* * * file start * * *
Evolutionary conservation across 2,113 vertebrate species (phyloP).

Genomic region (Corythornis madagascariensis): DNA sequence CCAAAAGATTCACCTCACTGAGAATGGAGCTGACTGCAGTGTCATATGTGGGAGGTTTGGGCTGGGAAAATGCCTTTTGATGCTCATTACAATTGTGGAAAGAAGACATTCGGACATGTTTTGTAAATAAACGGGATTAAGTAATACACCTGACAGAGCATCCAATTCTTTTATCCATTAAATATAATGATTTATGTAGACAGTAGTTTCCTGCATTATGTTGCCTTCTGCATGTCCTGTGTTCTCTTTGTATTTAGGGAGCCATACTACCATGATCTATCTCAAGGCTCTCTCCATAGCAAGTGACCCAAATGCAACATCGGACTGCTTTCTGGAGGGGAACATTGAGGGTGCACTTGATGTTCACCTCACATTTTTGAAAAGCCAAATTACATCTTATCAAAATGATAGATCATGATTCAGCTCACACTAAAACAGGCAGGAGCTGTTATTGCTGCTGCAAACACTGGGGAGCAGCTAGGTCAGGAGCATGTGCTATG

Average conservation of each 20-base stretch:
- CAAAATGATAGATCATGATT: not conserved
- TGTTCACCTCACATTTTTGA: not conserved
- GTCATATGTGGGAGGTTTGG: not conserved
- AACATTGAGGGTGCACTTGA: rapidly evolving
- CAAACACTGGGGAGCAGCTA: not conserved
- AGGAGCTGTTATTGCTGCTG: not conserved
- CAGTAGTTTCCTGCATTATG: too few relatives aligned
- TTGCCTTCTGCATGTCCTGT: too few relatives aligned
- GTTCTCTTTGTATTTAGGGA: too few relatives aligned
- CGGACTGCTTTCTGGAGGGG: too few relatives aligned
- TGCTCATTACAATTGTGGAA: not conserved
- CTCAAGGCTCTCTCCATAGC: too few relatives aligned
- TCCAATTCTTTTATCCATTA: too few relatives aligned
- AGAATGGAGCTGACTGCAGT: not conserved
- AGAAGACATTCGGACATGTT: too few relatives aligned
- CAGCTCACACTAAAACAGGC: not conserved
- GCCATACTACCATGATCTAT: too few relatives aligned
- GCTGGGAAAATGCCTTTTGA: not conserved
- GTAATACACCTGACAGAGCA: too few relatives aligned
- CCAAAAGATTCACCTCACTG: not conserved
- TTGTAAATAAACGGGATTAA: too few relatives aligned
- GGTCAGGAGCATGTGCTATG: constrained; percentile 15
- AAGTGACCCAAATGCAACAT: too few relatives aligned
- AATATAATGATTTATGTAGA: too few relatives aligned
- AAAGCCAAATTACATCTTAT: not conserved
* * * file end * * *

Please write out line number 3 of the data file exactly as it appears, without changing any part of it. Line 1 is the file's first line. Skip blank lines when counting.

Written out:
Average conservation of each 20-base stretch: